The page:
Modeling Prosopagnosia: Computational Theory and Experimental Investigations of a Deficit in Face Recognition
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Submission date: 29. Mar. 2010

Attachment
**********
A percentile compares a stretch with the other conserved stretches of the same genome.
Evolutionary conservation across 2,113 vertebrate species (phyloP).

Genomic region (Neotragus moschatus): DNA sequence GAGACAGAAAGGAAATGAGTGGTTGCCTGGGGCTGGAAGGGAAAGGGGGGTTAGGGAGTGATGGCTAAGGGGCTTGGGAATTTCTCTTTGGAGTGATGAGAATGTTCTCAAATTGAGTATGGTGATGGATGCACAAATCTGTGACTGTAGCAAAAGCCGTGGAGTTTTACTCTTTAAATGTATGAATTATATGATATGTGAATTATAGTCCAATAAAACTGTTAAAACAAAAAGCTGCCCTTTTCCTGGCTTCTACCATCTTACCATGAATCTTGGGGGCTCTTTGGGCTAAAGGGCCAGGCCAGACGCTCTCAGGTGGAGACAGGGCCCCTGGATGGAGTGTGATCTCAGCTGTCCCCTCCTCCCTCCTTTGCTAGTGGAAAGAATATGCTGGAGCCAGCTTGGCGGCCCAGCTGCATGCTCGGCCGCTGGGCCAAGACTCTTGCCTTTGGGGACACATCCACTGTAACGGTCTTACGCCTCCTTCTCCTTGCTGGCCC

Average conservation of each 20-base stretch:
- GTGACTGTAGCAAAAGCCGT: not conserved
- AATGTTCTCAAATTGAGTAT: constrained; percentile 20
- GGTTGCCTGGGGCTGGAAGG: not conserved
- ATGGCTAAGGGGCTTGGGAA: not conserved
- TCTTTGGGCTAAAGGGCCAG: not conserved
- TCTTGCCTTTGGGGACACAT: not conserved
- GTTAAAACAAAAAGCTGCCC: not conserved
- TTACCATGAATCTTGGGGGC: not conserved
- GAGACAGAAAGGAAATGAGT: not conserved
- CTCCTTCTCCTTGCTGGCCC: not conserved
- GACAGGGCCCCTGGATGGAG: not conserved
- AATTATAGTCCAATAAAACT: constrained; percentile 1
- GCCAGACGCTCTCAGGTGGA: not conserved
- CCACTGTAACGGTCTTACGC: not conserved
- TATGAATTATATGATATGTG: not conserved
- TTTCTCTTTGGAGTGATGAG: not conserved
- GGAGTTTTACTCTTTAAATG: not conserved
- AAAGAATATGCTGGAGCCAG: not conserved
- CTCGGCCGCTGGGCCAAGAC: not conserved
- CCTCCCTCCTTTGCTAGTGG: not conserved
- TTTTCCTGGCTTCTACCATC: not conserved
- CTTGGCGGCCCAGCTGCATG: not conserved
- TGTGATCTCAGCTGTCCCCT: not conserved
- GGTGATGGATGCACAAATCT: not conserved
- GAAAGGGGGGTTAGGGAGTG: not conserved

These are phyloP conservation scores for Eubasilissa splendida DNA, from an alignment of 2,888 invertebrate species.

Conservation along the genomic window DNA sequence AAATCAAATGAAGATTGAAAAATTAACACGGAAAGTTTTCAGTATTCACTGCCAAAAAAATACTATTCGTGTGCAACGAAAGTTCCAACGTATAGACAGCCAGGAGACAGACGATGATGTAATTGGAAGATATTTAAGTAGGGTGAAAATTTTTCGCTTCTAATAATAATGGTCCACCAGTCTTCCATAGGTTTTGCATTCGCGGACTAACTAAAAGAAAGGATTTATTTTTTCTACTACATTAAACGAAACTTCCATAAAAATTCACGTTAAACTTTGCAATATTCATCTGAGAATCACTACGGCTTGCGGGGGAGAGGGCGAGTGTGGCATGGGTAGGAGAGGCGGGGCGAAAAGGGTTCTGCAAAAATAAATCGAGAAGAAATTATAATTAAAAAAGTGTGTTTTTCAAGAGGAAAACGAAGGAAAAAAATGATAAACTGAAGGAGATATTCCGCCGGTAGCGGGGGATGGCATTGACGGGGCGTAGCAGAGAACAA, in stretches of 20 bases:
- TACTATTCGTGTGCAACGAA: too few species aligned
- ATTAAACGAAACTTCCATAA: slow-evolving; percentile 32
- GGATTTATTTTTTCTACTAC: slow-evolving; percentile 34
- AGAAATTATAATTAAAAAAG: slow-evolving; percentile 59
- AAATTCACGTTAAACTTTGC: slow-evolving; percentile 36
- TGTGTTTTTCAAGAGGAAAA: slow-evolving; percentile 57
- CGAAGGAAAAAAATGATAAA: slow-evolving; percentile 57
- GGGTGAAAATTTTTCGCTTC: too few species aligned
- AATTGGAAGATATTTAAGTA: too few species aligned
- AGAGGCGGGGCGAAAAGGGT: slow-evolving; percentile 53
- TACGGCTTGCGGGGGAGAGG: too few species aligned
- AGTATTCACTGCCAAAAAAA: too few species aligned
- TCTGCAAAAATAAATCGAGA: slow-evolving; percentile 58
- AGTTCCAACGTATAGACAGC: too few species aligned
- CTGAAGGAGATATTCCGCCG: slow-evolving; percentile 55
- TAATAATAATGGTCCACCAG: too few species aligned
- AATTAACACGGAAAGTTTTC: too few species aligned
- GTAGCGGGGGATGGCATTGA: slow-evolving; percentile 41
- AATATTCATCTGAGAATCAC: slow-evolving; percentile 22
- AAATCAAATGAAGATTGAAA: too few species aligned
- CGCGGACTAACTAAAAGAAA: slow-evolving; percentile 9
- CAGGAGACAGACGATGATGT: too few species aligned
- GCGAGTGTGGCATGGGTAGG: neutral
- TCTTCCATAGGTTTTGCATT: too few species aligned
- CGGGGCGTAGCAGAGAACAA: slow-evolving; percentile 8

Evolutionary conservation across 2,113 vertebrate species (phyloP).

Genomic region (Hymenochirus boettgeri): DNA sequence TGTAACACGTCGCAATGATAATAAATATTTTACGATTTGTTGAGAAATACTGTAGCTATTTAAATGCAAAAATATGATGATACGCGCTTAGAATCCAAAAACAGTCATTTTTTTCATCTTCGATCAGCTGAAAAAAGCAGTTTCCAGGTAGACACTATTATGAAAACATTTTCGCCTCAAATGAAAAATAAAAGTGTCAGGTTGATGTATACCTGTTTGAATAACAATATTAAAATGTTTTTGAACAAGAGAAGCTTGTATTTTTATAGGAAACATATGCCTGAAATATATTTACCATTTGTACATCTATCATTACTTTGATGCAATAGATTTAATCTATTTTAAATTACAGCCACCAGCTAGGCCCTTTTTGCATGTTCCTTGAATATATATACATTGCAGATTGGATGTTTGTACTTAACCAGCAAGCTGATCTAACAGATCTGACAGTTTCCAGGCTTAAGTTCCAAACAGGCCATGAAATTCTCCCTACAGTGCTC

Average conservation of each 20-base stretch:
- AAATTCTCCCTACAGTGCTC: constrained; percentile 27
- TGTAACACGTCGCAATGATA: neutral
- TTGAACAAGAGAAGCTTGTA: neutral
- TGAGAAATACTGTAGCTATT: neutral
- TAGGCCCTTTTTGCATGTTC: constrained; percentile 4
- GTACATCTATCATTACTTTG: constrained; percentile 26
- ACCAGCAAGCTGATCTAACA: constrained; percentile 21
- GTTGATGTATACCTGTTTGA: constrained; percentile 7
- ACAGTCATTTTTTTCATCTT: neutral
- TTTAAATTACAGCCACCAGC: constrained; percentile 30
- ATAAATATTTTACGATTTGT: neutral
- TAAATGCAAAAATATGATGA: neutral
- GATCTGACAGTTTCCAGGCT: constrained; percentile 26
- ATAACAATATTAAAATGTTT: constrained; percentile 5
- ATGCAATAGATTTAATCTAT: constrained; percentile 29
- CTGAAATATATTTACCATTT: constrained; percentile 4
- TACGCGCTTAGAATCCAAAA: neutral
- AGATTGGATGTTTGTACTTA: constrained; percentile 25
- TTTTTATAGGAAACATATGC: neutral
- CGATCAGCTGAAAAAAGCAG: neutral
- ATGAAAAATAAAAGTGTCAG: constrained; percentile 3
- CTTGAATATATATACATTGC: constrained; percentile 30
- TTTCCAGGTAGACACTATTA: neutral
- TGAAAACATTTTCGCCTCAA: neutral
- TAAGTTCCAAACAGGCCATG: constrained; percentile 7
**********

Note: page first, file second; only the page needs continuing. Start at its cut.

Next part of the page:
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Prosopagnosia is defined as a profound deficit in facial identification which can be either acquired due to brain damage or is present from birth, i.e. congenital. Normally, faces and objects are processed in different parts of the inferotemporal cortex by distinct cortical systems for face vs. object recognition, an association of function and location. Accordingly, in acquired prosopagnosia locally restricted damage can lead to specific deficits in face recognition. However, in congenital prosopagnosia faces and objects are also processed in spatially separated areas. Accordingly, the face recognition deficit in congenital prosopagnosia can not be solely explained by the association of function and location. Rather, this observation raises the question why and how such an association evolves at all. So far, no quantitative or computational model of congenital prosopagnosia has been proposed and models of acquired prosopagnosia have focused on changes in the information processing taking place after inflicting some kind of ''damage'' to the system. To model congenital prosopagnosia, it is thus necessary to understand how face processing in congenital prosopagnosia differs from normal face processing, how differences in neuroanatomical development can give rise to differences in processing and last but not least why facial identification requires a specialized cortical processing system in the first place. In this work, a computational model of congenital prosopagnosia is derived from formal considerations, implemented in artificial neural network models of facial information encoding, and tested in experiments with prosopagnosic subjects. The main hypothesis is that the deficit in congenital prosopagnosia is caused by a failure to obtain adequate descriptions of individual faces: A predisposition towards a reduced structural connectivity in visual cortical areas enforces descriptions of visual stimuli that lack the amount of detail necessary to distinguish a specific exemplar from its population, i.e. achieve a successful identification. Formally recognition tasks can be divided into identification tasks (separating a single individual from its sampling population) and classification tasks (partitioning the full object space into distinct classes). It is shown that a high-dimensionality in the sensory representation facilitates individuation (''blessing of dimensionality''), but complicates estimation of object class representations (''curse of dimensionality''). The dimensionality of representations is then studied explicitly in a neural network model of facial encoding. Whereas optimal encoding entails a ''holistic'' (high-dimensional) representation, a constraint on the network connectivity induces a decomposition of faces into localized, ''featural'' (low-dimensional) parts. In an experimental validation, the perceptual deficit in congenital prosopagnosia was limited to holistic face manipulations and didn't extend to featural manipulations. Finally, an extensive and detailed investigation of face and object recognition in congenital prosopagnosia enabled a better behavioral characterization and the identification of subtypes of the deficit. In contrast to previous models of prosopagnosia, here the developmental aspect of congenital prosopagnosia is incorporated explicitly into the model, quantitative arguments for a deficit that is task specific (identification) - and not necessarily domain specific (faces) - are provided for synthetic as well as real data (face images), and the model is validated empirically in experiments with prosopagnosic subjects.